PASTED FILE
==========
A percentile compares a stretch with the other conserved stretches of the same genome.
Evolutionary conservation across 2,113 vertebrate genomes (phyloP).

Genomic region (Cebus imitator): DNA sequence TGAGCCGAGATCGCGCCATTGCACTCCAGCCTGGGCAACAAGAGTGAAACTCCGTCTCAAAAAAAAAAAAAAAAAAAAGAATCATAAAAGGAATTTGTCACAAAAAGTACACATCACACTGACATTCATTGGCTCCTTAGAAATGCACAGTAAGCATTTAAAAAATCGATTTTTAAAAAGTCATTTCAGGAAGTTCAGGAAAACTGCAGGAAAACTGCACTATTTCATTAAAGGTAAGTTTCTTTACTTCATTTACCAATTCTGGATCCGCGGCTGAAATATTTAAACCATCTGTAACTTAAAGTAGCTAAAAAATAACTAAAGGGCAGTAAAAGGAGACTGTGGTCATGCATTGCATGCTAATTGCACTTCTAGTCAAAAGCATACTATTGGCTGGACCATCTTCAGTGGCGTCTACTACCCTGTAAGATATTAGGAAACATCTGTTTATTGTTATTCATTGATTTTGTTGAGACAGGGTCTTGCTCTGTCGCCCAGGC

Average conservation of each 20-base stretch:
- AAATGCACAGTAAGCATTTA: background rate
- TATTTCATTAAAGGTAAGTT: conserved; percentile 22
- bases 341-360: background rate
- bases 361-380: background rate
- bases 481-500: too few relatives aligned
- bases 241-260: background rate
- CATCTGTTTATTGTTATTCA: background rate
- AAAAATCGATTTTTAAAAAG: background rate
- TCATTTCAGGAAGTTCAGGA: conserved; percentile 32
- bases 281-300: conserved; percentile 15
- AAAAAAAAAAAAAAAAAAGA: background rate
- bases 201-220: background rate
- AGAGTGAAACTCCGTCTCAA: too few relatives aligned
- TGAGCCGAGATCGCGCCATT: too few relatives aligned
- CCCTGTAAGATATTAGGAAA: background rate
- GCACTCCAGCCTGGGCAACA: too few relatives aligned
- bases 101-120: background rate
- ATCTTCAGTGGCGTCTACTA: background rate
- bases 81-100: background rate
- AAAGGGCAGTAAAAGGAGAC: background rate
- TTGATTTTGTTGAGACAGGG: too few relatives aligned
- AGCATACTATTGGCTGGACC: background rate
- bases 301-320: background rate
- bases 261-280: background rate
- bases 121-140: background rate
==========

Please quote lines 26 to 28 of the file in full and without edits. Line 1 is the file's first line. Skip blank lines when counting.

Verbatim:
- AGCATACTATTGGCTGGACC: background rate
- bases 301-320: background rate
- bases 261-280: background rate